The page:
It is an intelligent energy management system to automate chicken coops, controlling heating as well as measuring temperatures and humidity to give farmers more freedom and peace of mind.

  1. How will it benefit sub-Saharan Africa?

With the advent of an explosion in global population, most of the growth is projected to come from Africa.

To be able to sustainably cater for the food requirements as well as contribute to employment opportunities in the region, we are committed to having a positive effect on the two areas as well as reducing the environmental footprint from farming activities.

  1. If you were to win the Royal Academy’s Africa Prize for Engineering Innovation, what would you do with the £25,000?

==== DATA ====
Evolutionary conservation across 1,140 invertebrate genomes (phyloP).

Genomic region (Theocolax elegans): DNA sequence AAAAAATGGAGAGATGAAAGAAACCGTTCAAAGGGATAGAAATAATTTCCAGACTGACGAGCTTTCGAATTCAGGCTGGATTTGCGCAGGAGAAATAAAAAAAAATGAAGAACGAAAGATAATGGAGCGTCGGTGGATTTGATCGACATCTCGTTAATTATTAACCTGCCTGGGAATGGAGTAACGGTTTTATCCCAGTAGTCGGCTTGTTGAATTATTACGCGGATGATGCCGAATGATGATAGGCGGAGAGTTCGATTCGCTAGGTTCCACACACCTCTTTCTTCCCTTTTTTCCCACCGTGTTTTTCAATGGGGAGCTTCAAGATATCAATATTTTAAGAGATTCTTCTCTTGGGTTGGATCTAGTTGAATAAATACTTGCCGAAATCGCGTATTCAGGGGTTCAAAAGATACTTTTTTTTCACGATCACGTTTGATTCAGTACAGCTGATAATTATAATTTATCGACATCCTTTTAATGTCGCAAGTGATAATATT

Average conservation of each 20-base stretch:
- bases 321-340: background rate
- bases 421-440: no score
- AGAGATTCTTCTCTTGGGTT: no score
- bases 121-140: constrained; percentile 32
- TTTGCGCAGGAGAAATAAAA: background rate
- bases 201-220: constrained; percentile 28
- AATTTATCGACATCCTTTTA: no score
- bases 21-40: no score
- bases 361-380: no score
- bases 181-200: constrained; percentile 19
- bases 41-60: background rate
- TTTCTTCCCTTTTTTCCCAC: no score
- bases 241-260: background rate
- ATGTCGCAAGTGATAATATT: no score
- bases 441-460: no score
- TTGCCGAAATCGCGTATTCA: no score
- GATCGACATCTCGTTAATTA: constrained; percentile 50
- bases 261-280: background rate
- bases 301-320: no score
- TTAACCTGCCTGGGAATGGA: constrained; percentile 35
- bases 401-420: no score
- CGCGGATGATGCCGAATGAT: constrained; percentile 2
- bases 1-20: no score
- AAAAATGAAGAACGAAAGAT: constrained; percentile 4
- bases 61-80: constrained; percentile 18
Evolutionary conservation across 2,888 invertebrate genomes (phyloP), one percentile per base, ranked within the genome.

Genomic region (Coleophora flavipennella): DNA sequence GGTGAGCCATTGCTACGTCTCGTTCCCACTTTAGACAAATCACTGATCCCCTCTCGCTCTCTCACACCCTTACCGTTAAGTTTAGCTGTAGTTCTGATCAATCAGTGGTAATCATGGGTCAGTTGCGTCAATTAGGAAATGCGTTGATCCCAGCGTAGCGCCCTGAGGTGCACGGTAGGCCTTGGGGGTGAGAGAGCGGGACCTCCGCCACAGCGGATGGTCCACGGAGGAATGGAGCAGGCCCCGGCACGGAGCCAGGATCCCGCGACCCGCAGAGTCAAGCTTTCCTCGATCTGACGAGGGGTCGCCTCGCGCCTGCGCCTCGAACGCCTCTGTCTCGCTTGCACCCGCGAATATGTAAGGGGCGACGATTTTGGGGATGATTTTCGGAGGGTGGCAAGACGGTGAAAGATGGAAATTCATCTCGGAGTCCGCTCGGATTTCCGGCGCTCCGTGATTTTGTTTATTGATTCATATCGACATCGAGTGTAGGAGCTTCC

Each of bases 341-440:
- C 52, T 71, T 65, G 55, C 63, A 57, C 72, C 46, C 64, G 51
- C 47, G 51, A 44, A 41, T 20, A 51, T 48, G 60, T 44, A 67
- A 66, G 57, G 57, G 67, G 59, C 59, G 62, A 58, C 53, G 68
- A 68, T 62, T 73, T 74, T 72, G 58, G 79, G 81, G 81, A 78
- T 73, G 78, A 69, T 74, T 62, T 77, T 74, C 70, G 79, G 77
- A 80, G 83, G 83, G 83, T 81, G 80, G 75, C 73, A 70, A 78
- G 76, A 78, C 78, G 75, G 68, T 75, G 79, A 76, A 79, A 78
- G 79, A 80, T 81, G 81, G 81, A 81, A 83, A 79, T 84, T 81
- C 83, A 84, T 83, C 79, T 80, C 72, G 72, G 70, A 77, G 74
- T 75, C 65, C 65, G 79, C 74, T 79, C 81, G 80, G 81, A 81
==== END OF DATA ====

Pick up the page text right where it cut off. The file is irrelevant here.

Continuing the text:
The prize would enable us as a company to get to the market faster.

The funds will also allow us to hire personnel in sales, marketing and customer support (for general enquiries and support services).

Apart from traction, the extra funding will enable us to greatly reduce our production cost by around 40% per unit – without compromising on the quality.

This will enable us to retail the products at a cost affordable to a wider spectrum of farmers.

This will in turn allow our serviceable market size to increase, increasing the overall impact from the project.


Kenneth Guantai – Elo-Cart 

electricity in africa
Kenneth Guantai
  1. What was the inspiration behind Elo-Cart?

Conventional handcarts have been in use in Africa, India and parts of Latin America since time immemorial.

Thousands of unemployed young people use them to carry items and luggage from one point to another to earn a living.

There are more than 500,000 such handcarts in Kenya alone and more than one million vulnerable families and casual labourers rely on income generated from their use.